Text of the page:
Chelsea Manning, Humanists Stand with You!

Humanist philosophy is deeply concerned with ethics and morality. While many religious traditions conflate lists of rules with morality, humanists, especially humanists who have left a dogmatic religion, understand that there can be a difference between following the rules and doing what is right. Unfortunately, as many humanists also know, someone who does the morally right thing when it contradicts the rules can often face ostracism and punishment. Perhaps no one knows this unfortunate truth better than Chelsea Manning.

As you likely already know, Manning is a US soldier who sent documents to WikiLeaks that revealed human rights abuses that the US military committed in Iraq, Afghanistan, and at Guantanamo Bay, Cuba. These documents include information about the US military’s killing of civilian children and journalists as well as torture of prisoners in Iraq. They also contain information about military contractors engaging in child trafficking and about innocent individuals detained at Guantanamo. In a court statement, Manning describes her moral quandary of learning about these atrocities and ultimately coming to the decision that the American public had a right to know about “the true cost of the wars in Iraq and Afghanistan.” Despite Manning’s bravery as a whistleblower, she was court-martialed and sentenced to thirty-five years in prison in 2013. Around the same time, she came out as a transgender woman and announced that she would be referred to as Chelsea instead of her given name, Bradley.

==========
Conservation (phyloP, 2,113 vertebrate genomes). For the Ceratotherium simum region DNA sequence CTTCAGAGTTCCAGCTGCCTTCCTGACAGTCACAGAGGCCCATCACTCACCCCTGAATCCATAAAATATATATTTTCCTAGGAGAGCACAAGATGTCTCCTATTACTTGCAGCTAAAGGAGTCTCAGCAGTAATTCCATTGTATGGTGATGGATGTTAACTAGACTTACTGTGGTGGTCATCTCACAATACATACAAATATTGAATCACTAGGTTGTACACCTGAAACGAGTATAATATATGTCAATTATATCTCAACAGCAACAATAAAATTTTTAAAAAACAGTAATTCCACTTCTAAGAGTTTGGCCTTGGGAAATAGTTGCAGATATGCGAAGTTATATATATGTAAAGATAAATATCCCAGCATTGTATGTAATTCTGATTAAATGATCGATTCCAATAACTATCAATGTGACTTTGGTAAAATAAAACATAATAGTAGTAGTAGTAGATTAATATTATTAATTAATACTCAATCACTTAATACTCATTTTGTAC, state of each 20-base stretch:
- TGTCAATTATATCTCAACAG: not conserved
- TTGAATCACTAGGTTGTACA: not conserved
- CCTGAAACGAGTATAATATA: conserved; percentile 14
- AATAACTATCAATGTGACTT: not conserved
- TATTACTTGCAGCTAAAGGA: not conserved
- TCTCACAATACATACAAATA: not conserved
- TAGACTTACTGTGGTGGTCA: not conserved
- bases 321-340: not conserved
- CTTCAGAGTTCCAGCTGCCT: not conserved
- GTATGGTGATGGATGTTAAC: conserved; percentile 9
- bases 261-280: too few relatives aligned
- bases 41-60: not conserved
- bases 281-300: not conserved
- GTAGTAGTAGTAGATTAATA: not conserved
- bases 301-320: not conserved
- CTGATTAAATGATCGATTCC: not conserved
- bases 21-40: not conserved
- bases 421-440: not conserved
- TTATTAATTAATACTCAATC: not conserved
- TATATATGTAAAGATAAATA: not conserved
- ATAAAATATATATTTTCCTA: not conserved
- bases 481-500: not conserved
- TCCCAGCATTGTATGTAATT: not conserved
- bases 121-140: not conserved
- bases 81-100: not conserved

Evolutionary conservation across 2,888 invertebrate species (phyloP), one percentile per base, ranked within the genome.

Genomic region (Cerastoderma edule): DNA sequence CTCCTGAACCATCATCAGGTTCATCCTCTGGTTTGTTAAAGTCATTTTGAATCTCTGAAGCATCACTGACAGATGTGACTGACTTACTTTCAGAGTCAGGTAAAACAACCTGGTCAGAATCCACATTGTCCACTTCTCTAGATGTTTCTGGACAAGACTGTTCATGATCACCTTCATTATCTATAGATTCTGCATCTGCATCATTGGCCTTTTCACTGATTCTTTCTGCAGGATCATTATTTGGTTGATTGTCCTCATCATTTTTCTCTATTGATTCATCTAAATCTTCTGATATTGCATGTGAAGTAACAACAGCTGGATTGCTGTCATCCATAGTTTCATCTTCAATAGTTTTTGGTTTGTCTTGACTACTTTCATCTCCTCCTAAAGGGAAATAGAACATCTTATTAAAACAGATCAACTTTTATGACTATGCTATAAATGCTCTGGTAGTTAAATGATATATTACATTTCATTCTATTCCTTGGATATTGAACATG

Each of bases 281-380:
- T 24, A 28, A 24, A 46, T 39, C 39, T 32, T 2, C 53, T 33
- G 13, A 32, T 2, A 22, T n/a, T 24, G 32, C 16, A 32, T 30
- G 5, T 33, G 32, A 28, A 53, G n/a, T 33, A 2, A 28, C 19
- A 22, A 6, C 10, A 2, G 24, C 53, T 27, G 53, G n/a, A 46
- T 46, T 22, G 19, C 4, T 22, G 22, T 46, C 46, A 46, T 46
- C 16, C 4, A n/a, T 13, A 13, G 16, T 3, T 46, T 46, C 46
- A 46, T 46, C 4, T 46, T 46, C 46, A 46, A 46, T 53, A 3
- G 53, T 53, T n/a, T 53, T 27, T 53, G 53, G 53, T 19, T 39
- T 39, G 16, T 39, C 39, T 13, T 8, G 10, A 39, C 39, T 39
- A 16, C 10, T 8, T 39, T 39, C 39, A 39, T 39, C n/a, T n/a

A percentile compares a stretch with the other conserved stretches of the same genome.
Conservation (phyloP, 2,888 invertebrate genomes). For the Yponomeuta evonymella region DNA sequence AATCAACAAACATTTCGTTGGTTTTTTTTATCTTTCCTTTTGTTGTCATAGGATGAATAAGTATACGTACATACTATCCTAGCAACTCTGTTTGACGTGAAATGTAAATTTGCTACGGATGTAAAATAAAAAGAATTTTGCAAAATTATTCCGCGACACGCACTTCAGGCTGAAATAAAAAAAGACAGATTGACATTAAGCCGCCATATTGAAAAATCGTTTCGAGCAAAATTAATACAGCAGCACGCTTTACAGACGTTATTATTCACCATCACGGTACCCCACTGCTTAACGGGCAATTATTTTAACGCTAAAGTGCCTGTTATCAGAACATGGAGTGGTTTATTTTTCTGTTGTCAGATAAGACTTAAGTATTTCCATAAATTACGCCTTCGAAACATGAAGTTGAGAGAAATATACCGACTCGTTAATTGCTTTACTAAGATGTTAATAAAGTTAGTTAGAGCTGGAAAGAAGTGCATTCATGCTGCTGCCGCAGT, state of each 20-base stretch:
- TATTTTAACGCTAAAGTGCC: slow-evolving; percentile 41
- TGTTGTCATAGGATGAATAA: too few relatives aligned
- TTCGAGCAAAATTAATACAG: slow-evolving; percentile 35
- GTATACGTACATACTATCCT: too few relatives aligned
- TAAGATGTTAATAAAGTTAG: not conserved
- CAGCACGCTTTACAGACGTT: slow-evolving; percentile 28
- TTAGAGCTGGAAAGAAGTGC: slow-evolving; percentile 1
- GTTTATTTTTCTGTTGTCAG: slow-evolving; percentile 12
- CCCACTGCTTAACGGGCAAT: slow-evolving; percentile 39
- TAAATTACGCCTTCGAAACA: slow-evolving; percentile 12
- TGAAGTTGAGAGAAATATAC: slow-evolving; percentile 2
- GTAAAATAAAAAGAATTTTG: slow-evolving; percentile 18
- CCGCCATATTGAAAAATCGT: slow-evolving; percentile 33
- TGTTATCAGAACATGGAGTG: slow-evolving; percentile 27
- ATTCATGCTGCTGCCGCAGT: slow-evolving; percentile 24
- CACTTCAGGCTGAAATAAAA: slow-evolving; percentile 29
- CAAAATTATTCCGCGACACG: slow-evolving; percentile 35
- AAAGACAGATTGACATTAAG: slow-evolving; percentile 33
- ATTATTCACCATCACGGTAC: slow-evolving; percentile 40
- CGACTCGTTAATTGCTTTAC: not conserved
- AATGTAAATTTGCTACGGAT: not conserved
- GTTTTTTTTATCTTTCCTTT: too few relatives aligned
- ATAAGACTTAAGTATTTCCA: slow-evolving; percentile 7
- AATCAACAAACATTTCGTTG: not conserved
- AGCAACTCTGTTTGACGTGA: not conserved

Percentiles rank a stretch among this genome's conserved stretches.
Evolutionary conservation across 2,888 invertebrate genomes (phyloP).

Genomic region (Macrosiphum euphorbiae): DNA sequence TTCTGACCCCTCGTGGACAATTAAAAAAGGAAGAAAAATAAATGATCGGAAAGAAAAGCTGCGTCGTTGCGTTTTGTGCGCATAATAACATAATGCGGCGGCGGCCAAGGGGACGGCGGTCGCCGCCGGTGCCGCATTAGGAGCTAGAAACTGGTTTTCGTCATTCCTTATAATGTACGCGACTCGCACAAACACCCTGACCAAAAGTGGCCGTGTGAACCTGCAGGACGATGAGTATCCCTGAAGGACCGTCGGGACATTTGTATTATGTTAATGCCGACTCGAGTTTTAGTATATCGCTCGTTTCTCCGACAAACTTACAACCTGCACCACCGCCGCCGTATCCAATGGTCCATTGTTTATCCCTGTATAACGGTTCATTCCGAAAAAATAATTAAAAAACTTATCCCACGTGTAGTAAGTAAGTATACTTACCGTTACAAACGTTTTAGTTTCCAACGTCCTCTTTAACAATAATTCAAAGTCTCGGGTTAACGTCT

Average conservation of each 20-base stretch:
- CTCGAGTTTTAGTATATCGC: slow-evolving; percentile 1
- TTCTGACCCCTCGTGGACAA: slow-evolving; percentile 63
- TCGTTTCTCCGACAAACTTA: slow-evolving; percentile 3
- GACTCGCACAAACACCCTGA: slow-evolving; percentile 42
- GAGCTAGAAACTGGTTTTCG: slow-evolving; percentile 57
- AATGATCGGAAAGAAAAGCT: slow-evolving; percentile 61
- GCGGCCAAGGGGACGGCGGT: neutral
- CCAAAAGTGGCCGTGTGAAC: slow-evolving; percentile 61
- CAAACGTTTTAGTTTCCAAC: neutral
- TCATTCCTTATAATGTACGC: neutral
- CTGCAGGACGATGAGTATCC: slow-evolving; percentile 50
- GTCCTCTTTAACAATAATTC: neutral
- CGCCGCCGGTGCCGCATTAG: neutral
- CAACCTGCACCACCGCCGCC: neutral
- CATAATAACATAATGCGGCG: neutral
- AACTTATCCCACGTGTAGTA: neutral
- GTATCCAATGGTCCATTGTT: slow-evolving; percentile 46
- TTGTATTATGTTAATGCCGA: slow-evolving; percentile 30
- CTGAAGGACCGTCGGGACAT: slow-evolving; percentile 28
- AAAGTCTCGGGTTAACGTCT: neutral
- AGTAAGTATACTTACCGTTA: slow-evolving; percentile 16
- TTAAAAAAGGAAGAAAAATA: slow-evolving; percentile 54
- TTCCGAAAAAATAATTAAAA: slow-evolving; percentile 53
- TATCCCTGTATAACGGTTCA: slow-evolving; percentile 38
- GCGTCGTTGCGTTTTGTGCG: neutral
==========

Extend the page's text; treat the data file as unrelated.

The prospect of spending more than three decades in a military prison would be daunting to anyone, but for a transgender woman, it would likely be even more formidable. While the repeal of Don’t Ask, Don’t Tell has granted rights to gay and lesbian soldiers, no such recognitions extend to transgender military personnel. Despite the expert opinion of many medical professionals and psychologists that denying hormone therapies or sex reassignment surgeries to transgender inmates is a form of cruel and unusual punishment, the US Army does not recognize the gender identities of transgender inmates.

Through Manning’s courage, however, that policy may change, though she may sadly again be punished for choosing what is right instead of following the rules. On July 5, 2016, Manning attempted suicide after Fort Leavenworth prison subjected her to long stretches of solitary confinement and denied her medical treatment that would facilitate her gender transition. Advocates for prisoners’ rights have long documented the psychological torture of solitary confinement and urged the government to do away with it as a form of cruel and unusual punishment. On several occasions, the American Humanist Association has submitted testimony before the US Senate calling for a ban on the use of solitary confinement in prisons. AHA Executive Director Roy Speckhardt told the Senate Judiciary Committee, “Many studies have documented the detrimental psychological and physiological effects of long-term solitary confinement, including hallucinations, perceptual distortions, panic attacks, and suicidal ideation. Considering this severe harm, we strongly believe prolonged solitary confinement is a violation of the inherent dignity in every human being.” Given the severe psychological toll of extended solitary confinement, coupled with the military’s denial of her gender identity, one can understand how Manning would feel driven to suicide. After her suicide attempt, Manning began a hunger strike, which she ended last week on September 14, when the Army finally agreed to allow her to transition.